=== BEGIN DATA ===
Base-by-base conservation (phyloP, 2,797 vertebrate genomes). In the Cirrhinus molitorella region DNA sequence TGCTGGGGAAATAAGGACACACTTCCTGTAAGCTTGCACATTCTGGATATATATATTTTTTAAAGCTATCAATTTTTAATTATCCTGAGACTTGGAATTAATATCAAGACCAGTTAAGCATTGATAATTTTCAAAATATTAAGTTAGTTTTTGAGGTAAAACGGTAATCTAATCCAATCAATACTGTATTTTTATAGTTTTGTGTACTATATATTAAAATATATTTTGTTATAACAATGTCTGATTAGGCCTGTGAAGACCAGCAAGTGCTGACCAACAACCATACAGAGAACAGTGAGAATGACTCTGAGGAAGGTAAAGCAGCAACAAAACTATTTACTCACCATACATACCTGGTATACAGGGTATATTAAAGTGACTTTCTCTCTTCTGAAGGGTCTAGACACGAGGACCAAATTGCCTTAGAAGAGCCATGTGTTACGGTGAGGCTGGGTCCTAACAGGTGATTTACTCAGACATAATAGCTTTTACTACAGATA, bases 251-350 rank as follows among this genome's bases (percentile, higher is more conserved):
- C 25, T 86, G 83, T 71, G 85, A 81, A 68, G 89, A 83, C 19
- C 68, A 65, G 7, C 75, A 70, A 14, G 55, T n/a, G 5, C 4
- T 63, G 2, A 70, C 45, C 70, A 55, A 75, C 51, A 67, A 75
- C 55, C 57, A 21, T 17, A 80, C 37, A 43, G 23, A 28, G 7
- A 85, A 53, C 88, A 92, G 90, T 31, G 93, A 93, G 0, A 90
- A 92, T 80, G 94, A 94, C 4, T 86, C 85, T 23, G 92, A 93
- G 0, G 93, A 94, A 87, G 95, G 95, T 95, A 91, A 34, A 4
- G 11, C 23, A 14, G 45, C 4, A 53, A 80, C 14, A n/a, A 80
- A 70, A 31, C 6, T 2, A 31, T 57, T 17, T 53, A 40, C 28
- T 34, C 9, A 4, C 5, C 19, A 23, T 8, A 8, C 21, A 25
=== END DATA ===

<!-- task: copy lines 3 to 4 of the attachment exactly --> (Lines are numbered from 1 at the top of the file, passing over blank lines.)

- C 68, A 65, G 7, C 75, A 70, A 14, G 55, T n/a, G 5, C 4
- T 63, G 2, A 70, C 45, C 70, A 55, A 75, C 51, A 67, A 75